Scientists have discovered a way to turn your smartphone, any smartphone, into a microscope. What’s more, you can carry it with you wherever you go.
A group of researchers at the ARC Centre of Excellence for Nanoscale BioPhotonics, Australia have created a ‘clip on’ that you can use to turn your normal smartphone camera into a microscope.
This invention has great potential to bring science into every day use and also to make remote and field work a whole lot easier. You won’t have to carry your old microscope where ever you go or wait to get back to your lab to do the research, you can just simply carry it in your pocket.
The microscope is powerful enough to show microscopic organisms, animal and plant cells, blood cells and cell nuclei as small as 1/200th of a millimeter.
No external power or light source is needed for it to work, just your old-fashioned smartphone camera with a flash.
Lead developer and CNBP Research Fellow at RMIT University, Dr Antony Orth says,
We’ve designed a simple mobile phone microscope that takes advantage of the integrated illumination available with nearly all smartphone cameras.
How it Works
The clip-on is designed with internal “illumination tunnels” that guide light from the camera flash to bring light to what ever you’re looking at.
Almost all other phone-based microscopes use externally powered light sources while there’s a perfectly good flash on the phone itself. External LEDs and power sources can make these other systems surprisingly complex, bulky and difficult to assemble.
Dr. Orth adds that this microscope requires just 1 step to assemble, without needing any additional lighting measures (microscopes need a light source to illuminate the slides in most cases). This not only makes it easy to use, it also cuts down the cost required to manufacture it.
Enables Dark and Light Field Microscopy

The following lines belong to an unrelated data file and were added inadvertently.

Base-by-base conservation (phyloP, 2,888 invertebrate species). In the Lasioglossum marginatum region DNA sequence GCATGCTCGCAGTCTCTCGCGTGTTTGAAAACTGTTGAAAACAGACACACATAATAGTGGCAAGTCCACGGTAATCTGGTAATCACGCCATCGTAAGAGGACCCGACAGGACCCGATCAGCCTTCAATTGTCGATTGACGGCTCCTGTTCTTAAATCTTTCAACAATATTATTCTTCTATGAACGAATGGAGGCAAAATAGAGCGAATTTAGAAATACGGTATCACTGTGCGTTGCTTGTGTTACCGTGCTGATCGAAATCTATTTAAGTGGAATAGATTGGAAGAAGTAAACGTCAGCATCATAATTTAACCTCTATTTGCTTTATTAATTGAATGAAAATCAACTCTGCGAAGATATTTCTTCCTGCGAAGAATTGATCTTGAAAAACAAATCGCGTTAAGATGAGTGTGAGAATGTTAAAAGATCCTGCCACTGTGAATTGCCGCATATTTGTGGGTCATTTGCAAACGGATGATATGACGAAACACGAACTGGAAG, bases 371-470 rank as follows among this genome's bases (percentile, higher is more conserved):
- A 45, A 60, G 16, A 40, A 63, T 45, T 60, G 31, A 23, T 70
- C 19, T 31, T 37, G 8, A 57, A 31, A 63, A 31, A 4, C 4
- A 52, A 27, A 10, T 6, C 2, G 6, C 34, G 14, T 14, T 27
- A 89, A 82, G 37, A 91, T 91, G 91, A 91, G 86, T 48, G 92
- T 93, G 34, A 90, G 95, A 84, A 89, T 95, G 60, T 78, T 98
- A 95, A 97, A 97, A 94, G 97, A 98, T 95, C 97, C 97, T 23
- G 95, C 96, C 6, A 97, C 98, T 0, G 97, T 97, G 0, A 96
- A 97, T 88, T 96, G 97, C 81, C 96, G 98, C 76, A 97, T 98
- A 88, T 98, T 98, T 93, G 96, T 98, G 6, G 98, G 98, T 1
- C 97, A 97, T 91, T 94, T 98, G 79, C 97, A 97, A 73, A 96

There is also another advantage to this microscope, it lets you use both bright-field and dark-field microscopy techniques.
Bright-field microscopy allows you to see the specimen on a brighter background, whereas dark-field microscopy illuminates it on a darker background.
Use in Remote Areas
The doctor adds that this technology can be especially helpful in developing countries, he says
Powerful microscopes can be few and far between in some regions. They’re often only found in larger population centers and not in remote or smaller communities. Yet their use in these areas can be essential—for determining water quality for drinking, through to analyzing blood samples for parasites, or for disease diagnosis including malaria.
Dr Orth and his CNBP colleagues have already tested this device in various areas, which turned out to be successful. They visualized samples ranging from cell culture, to zooplankton to live cattle semen in support of livestock fertility testing.
Available for The Public
The question now is this thing only for scientists and researchers? The answer is ‘no’.
The inventors of this clip on have made the design public. All you need is access a 3D printer.
You can download the 3D files here.